Snapper Basics During Winter - Snapper Tips

Snapper Basics During Winter - Snapper Tips

It was a cold winter’s night and I had been out on the water for about an hour and hadn’t had a single bite. I was freezing cold, wet and beaten, the pieces of pilchard I was throwing into the water were floating back toward my kayak, and I was contemplating pulling up the anchor and heading home. Suddenly my reel started screaming, and line was pulling fast off my spool. At the same time I was both excited and worried I was about to be spooled by a big fish. After the fish an I traded blows and I managed to gain some line back, my second rod went off screaming too. Yep, double hook up, every anglers dream right? As the sun was showing its last glimpse of light I could see bursts of red in the water as I was close to landing the first fish, “oh yeah, a big snapper, you beauty”. The action kept up like this for a full hour, fish after fish, this is what we as anglers crave for, without a doubt. So what turned on the snapper that cold winter’s afternoon? Well, I made just a few simple changes before I decided pull up the anchor that night, and now let’s discuss a few tips which made all the difference and whilst we are at it, why don’t we throw a few extra tips in for good measure. 

One common method of snapper fishing that has been around for years is bouncing sinkers on the bottom of the seafloor. There are specialised sinkers which cater for this style of fishing which, believe it or not are call snapper sinkers. Normally these sinkers are used in conjunction with a paternoster rig and deployed on deep offshore reef systems. The land based angler also takes advantage of these sinker as they are great for getting good casting distance.

Snapper fishing in the old days meant using landmarks as way of finding your favorite ground to fish. This method has been replaced with the modern day sounder. However, as a kayak fisherman I still find this old style useful, as I like to travel light and carrying the extra weight of a battery, is not always ideal. Once you are in position and you lower your rig to the bottom, ensure that you lift the sinker off the bottom if you are fishing on broken ground or reef. The best way to bottom bash is to get your vessel on the side of a reef where it is sandy, and then you can really let those sinkers work the bottom and bashed them away whilst you are on the drift.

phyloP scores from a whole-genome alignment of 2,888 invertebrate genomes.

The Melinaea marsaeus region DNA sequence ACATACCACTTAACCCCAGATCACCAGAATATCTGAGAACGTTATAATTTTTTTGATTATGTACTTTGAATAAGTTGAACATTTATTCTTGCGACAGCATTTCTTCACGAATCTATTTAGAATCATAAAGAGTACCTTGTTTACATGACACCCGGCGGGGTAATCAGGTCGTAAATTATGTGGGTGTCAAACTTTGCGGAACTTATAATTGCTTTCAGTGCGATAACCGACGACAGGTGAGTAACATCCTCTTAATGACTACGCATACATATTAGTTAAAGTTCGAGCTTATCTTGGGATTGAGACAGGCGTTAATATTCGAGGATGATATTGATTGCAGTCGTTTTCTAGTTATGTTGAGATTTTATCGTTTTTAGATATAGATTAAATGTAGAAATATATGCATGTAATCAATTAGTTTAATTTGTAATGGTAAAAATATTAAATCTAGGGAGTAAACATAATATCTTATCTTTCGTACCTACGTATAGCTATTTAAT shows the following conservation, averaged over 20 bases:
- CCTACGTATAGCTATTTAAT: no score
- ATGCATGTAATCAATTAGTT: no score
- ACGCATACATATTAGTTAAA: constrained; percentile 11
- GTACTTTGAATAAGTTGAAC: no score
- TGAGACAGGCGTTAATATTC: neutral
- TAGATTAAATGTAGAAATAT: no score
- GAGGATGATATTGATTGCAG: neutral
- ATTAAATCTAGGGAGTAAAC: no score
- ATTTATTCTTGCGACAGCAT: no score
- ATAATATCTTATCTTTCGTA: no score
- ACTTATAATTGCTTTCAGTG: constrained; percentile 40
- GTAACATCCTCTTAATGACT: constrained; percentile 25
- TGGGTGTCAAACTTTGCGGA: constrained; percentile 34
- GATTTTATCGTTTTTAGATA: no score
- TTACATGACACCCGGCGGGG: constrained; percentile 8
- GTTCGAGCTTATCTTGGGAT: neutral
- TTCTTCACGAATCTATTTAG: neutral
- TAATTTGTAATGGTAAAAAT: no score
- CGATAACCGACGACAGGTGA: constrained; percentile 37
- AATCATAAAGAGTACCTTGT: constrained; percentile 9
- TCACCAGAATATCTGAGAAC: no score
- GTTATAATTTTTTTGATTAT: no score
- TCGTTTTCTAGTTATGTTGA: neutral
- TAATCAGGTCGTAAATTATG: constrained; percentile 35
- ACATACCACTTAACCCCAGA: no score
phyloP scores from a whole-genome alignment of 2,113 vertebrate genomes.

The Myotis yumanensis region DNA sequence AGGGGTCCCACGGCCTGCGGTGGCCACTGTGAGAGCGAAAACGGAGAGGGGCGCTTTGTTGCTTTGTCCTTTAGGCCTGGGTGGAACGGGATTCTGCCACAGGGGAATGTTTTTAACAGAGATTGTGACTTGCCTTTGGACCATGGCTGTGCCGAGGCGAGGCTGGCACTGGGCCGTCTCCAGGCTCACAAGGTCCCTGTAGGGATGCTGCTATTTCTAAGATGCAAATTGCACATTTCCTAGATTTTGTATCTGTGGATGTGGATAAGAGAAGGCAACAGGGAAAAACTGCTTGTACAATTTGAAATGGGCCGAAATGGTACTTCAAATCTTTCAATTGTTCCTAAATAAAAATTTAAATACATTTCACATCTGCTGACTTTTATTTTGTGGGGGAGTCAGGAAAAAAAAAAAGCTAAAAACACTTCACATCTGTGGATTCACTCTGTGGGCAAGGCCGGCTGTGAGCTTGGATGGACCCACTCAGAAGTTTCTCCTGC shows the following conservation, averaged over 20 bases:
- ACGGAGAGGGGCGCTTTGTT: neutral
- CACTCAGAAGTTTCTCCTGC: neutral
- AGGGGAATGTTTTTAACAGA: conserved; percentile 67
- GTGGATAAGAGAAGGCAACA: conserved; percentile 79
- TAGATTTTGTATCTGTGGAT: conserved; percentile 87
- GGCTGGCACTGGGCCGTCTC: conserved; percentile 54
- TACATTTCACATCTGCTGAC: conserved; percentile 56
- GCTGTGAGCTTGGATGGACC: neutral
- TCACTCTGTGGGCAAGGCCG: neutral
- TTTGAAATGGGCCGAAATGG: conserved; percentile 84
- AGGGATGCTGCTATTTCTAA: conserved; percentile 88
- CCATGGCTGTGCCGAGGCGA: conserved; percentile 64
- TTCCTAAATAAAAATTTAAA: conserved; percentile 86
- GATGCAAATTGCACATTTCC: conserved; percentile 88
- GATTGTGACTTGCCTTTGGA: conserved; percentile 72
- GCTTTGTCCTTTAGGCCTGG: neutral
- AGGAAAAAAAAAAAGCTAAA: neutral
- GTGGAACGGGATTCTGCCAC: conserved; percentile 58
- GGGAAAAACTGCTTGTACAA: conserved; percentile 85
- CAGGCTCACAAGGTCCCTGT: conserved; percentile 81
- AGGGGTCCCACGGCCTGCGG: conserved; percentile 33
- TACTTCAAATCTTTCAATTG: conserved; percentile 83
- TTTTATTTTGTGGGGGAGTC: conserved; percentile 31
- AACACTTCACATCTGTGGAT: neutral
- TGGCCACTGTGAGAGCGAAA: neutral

Free Floating Baits

One of things that I changed that night, when I had the session of a life time was, the fact that I removed my sinkers from my rigs. Snapper love a slow sinking bait and will find it hard to say no. I got this tip from an old timer at one of the local angling clubs in my area. A freely floated bait that is strategically placed, smack bang, in the middle of your berley trail is unbeatable.

One of the best rigs to use in this situation is a twin hook snelled rig, as the rig helps to present the bait naturally. As for the type of hook pattern, I think it depends on the time of year you are fishing. For example, if I am fishing in the middle of winter I find that the snapper are little more finicky. So, I tend to use circle hooks when the fish are little shy, on the other hand, when it is mid snapper season and the fish are hungry, I like to use octopus beak hooks. The other adjustment I made that night, was I lowered my leader strength down, I went from 60lb down to 40lb fluorocarbon leader. However, I did not change the hook size as I persevered with the 4/0 circle hooks. 

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Snapper will hit a bait with the speed of a freight train at times, or they can be a little shy and just nibble before they will fully take a bait. I think over time with experience the angler eventually figures out the fish’s biting mood, which at times will have a pattern to it, remember, in each area snapper will have their own set of behaviours, that are usually consistent at the same time each year.

A good tip especially when the fish are finicky is to give them some slack and let them run for a couple of meters before you set the hooks. I find that the Shamano Baitrunners are the perfect reel for the job. The Baitrunner has been designed with the focus on the natural way to present the bait and feed the line without the fish feeling the weight of your rod, line and sinker. If you don’t have a Baitrunner then you can always simply cock your bail arm over and let the snapper run free, until you are ready to strike the fish.